I’m Still Here: Black Dignity in a World Made for Whiteness
Austin Channing Brown is one of my favorite follows: I appreciate her perspective so much and have been eager to get her words into my hands in book-length format. The book opens with a story from the library, but it's not a warm and fuzzy one. Austin reveals that her parents named her Austin so that future employers would believe she was a white man, thus opening doors that would typically be closed to a black woman. She writes extensively about how white, middle-class Christians, though well-intentioned, perpetuate racial tensions—and provides guidance on what genuinely effective perspectives and behaviors could actually look like. A great read, important and timely.
From a leading new voice on racial justice, an eye-opening account of what it’s like to grow up black, Christian, and female in white America, in this idea-driven memoir about how her determined quest for identity and understanding shows a way forward for us all.
Austin Channing Brown’s first encounter with a racialized America came at age seven, when she discovered her parents named her Austin to deceive future employers into thinking she was a white man. Growing up in majority-white schools, organizations, and churches, Austin writes, “I had to learn what it means to love blackness”, a journey that led to a lifetime spent navigating America’s racial divide as a writer, speaker, and expert who helps organizations practice genuine inclusion.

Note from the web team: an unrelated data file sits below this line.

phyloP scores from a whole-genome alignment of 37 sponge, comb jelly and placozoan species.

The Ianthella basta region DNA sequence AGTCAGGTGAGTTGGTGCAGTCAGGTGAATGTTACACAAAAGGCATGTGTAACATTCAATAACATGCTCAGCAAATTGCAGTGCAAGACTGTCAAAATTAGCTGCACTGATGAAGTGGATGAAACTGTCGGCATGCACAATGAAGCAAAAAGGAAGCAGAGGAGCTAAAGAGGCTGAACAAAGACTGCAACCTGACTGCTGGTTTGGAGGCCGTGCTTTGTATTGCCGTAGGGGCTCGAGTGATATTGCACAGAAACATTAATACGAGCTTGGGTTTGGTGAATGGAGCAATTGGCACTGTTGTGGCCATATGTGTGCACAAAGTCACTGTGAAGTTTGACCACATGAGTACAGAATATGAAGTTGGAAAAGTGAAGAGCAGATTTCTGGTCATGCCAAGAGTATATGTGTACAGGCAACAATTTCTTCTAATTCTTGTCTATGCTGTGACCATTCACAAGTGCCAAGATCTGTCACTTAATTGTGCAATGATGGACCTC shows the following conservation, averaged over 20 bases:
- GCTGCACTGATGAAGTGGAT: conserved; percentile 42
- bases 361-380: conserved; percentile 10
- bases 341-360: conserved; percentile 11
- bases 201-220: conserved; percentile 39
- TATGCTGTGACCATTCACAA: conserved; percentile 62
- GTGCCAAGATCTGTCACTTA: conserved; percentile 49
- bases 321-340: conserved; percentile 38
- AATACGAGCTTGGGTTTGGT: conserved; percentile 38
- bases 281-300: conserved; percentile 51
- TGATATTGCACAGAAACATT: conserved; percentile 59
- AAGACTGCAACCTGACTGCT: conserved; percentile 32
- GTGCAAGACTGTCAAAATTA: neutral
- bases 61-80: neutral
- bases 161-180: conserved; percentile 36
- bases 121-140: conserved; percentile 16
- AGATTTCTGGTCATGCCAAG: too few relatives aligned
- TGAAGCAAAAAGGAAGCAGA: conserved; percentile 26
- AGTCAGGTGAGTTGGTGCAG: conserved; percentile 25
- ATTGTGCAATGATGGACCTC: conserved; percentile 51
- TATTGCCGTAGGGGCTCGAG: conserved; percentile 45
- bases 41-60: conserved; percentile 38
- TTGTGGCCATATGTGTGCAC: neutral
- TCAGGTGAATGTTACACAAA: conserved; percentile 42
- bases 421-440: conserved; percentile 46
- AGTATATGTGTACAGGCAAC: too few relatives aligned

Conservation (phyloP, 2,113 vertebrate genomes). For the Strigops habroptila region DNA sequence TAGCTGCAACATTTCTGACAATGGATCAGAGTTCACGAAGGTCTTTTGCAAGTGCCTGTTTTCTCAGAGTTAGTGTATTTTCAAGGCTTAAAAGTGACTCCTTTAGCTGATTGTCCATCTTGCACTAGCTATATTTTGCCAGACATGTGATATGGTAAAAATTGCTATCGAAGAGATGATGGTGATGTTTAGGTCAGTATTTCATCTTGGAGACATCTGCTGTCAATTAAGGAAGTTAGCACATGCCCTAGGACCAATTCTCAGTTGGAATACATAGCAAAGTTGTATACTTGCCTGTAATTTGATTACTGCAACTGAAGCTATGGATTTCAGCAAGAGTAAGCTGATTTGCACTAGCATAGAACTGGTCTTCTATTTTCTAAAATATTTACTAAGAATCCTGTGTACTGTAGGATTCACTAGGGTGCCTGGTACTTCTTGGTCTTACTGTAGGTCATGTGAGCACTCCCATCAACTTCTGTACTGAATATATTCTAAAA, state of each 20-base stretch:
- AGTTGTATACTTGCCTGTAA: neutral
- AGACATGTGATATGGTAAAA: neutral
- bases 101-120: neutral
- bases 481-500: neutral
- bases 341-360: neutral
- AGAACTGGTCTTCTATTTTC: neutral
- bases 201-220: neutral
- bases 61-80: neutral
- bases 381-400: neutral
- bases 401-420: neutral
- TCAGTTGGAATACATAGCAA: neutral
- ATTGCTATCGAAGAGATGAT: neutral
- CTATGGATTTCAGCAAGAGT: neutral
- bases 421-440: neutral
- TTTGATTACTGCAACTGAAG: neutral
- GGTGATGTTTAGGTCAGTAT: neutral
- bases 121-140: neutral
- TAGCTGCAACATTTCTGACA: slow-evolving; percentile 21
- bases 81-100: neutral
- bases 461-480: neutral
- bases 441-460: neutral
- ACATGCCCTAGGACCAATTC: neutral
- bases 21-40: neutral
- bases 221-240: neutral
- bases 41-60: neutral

In a time when nearly all institutions (schools, churches, universities, businesses) claim to value “diversity” in their mission statements, I’m Still Here is a powerful account of how and why our actions so often fall short of our words. Austin writes in breathtaking detail about her journey to self-worth and the pitfalls that kill our attempts at racial justice, in stories that bear witness to the complexity of America’s social fabric – from Black Cleveland neighborhoods to private schools in the middle-class suburbs, from prison walls to the boardrooms at majority-white organizations.
For readers who have engaged with America’s legacy on race through the writing of Ta-Nehisi Coates and Michael Eric Dyson, I’m Still Here is an illuminating look at how white, middle-class Evangelicalism has participated in an era of rising racial hostility, inviting the reader to confront apathy, recognize God’s ongoing work in the world, and discover how blackness – if we let it – can save us all.